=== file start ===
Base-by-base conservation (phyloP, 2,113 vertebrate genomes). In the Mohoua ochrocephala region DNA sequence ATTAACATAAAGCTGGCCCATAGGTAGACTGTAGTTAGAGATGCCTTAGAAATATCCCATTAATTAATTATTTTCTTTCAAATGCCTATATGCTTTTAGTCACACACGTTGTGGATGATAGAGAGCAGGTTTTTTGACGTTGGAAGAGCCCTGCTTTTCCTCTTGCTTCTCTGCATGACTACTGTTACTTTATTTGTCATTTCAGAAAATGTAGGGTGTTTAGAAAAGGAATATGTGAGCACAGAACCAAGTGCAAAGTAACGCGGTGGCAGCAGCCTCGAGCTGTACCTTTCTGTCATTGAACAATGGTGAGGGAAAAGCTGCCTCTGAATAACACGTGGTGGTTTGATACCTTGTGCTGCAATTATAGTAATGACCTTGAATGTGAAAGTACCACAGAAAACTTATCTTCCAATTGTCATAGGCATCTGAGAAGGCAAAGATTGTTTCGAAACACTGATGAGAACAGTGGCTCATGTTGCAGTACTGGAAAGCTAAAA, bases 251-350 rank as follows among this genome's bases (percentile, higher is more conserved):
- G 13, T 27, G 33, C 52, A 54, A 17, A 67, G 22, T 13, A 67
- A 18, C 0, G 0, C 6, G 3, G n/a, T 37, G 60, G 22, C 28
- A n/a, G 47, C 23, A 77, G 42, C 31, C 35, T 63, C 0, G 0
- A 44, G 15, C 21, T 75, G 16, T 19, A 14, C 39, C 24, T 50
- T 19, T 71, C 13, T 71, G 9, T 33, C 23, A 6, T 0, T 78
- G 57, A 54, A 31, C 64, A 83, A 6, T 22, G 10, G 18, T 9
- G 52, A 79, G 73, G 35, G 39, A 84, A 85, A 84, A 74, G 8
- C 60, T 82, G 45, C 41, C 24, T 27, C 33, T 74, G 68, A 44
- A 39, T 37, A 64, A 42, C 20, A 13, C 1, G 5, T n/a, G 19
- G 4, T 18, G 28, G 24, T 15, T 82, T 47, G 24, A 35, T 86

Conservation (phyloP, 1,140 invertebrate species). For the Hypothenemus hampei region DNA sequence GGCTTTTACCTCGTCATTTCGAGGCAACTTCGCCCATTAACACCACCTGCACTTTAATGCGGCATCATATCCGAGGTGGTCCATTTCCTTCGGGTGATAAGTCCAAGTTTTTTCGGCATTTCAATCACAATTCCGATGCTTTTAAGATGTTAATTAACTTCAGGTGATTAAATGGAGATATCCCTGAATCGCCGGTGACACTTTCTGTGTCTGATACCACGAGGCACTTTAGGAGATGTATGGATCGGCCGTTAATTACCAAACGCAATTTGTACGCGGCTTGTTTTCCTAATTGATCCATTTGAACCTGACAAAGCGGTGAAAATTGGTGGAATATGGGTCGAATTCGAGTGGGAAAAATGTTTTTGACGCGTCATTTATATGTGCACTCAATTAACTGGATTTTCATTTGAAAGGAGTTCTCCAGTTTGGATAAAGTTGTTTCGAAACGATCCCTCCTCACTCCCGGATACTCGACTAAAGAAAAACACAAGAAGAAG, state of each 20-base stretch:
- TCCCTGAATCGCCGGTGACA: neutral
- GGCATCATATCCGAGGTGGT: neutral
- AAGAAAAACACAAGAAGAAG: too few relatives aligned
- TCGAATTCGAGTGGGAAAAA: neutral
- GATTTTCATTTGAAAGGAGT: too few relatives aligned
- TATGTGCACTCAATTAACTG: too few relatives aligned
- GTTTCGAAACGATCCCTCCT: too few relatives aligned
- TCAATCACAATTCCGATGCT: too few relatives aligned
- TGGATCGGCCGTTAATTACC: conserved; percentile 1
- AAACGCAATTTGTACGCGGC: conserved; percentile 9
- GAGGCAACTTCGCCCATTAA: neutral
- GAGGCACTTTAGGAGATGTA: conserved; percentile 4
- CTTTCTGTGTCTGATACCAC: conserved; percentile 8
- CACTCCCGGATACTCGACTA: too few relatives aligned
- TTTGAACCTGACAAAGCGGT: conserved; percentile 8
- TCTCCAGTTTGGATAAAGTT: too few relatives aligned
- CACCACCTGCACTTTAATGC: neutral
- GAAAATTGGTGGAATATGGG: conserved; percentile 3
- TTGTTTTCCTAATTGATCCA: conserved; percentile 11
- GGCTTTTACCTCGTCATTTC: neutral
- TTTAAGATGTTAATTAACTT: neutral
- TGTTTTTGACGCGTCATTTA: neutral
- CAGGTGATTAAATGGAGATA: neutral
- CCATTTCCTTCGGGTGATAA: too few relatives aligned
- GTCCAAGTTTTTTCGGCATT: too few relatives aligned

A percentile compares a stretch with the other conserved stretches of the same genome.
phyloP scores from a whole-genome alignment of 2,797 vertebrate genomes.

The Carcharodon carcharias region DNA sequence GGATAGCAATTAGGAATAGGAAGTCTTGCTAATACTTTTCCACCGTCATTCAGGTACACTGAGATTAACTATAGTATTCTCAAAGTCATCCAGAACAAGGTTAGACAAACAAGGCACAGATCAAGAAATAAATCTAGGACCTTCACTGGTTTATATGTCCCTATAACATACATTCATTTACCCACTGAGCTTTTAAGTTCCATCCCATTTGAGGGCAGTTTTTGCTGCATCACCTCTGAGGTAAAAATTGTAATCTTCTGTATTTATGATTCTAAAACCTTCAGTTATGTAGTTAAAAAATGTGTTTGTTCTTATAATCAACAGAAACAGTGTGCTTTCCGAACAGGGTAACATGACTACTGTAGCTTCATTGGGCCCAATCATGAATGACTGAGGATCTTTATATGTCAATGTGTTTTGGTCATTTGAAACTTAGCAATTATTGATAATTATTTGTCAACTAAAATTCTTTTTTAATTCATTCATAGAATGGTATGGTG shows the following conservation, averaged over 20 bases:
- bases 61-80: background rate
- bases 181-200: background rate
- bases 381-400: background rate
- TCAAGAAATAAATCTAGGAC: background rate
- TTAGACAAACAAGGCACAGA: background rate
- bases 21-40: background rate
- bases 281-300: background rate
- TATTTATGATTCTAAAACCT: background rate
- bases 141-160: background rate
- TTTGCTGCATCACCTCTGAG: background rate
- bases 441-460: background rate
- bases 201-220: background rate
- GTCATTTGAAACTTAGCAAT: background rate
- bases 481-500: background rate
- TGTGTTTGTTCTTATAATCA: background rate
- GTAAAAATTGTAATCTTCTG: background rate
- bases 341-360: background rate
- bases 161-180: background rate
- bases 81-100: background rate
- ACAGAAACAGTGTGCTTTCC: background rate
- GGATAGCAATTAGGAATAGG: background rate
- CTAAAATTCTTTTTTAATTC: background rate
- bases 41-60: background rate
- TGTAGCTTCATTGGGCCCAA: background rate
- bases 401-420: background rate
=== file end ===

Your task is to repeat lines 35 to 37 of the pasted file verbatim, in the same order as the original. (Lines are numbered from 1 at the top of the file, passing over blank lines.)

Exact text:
- CAGGTGATTAAATGGAGATA: neutral
- CCATTTCCTTCGGGTGATAA: too few relatives aligned
- GTCCAAGTTTTTTCGGCATT: too few relatives aligned